Oil-covered birds found dead on beach between Ramsgate and Dumpton Gap – The Isle Of Thanet News
Warning: distressing image included below
Three oil-covered birds were found dead on the sand between Ramsgate and Dumpton Gap.
Ramsgate resident Mark Hodder found the birds stained with oil as he walked along the Ramsgate coastline earlier today (March 12).
He was shocked to see the bodies of two seagulls and what he believed to be a stork about 10 meters apart.
Mark said: ‘I am a wildlife enthusiast and it was really shocking to find the three birds 10ft apart between Dumpton Gap and Ramsgate Main Sands. They were covered in thick, sticky, black oil.
“I would really like to know where this oil came from and what steps are being taken to clean it up and prevent it from happening again. It was distressing to find birds like this, and it is sad to see wild birds killed in this way.
Mark reported the incident to Councilor Karen Constantine who informed Kent and Thanet councils and the RSPB.
Cllr Constantine said: “Like Mark, I want to know where this oil came from and what can be done to prevent it from happening again.”
She and Mark ask residents to be on the lookout for any wildlife injured or killed by the oil.
On Wednesday March 9, Thanet City Council warned dog owners to keep their pets on a leash on beaches on four islands where oil deposits had washed away.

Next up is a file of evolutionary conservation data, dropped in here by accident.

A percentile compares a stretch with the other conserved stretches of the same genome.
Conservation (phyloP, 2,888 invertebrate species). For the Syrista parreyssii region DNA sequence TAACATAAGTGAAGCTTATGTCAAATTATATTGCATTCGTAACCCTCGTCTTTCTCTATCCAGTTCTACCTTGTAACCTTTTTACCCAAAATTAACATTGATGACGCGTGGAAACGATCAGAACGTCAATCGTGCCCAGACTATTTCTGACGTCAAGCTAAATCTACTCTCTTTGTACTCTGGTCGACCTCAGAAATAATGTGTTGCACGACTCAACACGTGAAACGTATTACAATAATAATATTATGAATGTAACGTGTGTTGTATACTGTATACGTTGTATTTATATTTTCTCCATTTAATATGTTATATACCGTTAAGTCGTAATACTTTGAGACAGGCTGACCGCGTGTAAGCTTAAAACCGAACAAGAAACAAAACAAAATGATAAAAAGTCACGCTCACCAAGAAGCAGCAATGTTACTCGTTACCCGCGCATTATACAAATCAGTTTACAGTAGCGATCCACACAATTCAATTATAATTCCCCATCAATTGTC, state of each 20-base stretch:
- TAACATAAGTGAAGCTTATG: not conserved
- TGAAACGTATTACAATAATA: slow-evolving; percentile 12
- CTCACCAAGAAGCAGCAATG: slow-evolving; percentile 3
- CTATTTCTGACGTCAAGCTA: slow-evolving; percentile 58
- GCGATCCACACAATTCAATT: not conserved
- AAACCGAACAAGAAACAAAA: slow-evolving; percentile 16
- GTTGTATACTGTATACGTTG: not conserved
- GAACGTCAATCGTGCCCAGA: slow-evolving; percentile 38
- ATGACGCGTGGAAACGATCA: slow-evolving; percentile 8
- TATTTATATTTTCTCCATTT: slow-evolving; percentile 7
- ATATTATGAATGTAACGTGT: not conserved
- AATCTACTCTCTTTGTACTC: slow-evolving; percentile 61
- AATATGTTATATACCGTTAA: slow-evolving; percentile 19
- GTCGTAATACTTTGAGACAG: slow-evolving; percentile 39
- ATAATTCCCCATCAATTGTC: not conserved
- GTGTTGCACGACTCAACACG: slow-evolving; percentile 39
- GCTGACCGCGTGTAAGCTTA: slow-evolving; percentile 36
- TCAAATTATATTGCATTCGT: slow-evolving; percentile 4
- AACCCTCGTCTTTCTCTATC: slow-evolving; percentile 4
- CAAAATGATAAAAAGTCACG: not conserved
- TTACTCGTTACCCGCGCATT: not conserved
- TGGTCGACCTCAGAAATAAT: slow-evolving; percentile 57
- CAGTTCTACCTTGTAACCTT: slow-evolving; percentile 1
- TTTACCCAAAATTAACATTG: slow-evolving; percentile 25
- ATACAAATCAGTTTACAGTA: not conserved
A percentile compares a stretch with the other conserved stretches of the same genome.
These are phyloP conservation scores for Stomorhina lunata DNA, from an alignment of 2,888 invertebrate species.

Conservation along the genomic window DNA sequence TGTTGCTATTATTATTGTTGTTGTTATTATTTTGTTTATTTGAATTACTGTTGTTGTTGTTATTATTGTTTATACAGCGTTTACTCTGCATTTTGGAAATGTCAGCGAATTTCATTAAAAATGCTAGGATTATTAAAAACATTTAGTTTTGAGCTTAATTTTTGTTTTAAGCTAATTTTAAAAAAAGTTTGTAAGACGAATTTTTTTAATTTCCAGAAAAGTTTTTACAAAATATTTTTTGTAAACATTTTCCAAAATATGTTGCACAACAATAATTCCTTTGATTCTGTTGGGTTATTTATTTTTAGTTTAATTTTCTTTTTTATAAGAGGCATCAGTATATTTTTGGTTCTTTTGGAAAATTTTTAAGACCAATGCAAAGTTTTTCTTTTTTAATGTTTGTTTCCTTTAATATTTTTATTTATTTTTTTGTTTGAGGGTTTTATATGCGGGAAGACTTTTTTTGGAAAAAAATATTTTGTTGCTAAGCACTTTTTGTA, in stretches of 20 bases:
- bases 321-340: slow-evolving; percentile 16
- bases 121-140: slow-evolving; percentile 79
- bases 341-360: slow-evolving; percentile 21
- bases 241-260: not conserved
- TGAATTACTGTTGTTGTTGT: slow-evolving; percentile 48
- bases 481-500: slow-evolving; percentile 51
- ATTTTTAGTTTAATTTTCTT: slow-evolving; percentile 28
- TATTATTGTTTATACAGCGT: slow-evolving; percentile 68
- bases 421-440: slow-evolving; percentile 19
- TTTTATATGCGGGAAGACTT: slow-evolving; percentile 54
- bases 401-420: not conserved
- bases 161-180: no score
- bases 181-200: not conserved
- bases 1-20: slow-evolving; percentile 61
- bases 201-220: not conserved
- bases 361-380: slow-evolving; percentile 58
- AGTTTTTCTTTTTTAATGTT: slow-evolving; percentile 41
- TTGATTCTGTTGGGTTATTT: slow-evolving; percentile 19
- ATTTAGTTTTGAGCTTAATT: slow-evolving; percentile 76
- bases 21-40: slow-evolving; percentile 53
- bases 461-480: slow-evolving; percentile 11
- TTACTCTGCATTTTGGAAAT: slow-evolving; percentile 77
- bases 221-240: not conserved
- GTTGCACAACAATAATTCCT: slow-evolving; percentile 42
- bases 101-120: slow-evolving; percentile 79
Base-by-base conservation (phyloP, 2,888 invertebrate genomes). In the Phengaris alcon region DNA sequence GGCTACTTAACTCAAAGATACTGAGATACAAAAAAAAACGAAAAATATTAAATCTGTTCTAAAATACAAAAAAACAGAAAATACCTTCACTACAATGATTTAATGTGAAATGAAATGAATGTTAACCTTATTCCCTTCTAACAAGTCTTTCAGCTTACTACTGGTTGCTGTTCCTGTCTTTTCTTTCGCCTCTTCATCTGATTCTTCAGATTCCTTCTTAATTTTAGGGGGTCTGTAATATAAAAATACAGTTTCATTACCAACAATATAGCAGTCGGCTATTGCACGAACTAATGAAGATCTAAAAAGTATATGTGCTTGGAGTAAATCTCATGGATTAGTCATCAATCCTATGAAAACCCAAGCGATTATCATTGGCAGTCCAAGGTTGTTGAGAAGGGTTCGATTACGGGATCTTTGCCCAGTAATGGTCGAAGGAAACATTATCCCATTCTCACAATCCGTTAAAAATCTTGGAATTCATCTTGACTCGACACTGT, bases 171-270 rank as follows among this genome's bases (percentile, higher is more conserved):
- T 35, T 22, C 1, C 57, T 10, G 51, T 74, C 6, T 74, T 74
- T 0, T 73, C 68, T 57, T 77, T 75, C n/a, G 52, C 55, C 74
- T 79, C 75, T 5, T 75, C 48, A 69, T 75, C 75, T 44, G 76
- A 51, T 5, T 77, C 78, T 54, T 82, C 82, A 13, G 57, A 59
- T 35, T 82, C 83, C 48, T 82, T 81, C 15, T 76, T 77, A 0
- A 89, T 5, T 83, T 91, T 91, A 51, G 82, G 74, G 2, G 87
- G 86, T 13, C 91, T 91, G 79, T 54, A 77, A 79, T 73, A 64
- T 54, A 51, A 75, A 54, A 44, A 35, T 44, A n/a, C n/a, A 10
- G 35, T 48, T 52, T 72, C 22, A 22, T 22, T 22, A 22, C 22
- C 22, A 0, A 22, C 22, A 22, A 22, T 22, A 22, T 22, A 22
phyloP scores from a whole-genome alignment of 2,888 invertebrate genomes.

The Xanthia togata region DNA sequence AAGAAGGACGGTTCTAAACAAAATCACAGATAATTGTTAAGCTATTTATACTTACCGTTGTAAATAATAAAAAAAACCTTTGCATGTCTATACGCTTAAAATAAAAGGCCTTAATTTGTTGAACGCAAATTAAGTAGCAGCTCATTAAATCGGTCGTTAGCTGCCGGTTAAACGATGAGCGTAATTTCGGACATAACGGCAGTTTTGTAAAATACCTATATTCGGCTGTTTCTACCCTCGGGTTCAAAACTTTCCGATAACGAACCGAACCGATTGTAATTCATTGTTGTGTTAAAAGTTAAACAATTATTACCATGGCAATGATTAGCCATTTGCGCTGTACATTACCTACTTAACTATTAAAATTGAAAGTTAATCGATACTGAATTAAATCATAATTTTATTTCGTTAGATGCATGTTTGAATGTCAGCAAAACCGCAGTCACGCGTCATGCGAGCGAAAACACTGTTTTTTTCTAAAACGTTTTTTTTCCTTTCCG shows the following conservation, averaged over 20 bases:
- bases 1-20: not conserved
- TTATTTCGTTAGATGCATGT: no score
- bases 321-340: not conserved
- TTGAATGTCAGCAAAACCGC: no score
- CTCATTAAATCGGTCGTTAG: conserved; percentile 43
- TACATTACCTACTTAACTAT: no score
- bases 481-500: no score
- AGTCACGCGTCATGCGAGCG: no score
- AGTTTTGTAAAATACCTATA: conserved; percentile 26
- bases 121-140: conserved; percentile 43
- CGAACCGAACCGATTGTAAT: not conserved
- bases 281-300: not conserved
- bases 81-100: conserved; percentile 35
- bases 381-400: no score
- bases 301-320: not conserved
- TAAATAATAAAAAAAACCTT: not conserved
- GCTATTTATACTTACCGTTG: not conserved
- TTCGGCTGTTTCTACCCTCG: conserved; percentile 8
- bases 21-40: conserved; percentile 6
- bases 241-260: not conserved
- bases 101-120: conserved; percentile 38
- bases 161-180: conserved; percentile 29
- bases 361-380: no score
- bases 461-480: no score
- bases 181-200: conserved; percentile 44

The beaches affected were Louisa Bay, Dumpton Gap, Stone Bay and Viking Bay.
The following day, alerts were issued for four other beaches – Joss Bay, Kingsgate Bay, Botany Bay and Walpole Bay – but the oil was also found along the Ramsgate coastline,
A statement from Thanet Council read: ‘Affected areas are being cleared and warning signs put up advising beach users not to enter the beach area below the high water mark at these locations until until the warning signs have been removed.
“Dog walkers are advised to keep their pets on a leash in these areas.
“If you spot any oil deposits on beaches other than those listed above, please telephone Thanet District Council on 01843 577 000.”
The source of the oil is not known, although it has been suggested that it may be due to bunkering – transferring fuel oil from ship to ship along the coast. This has not been confirmed.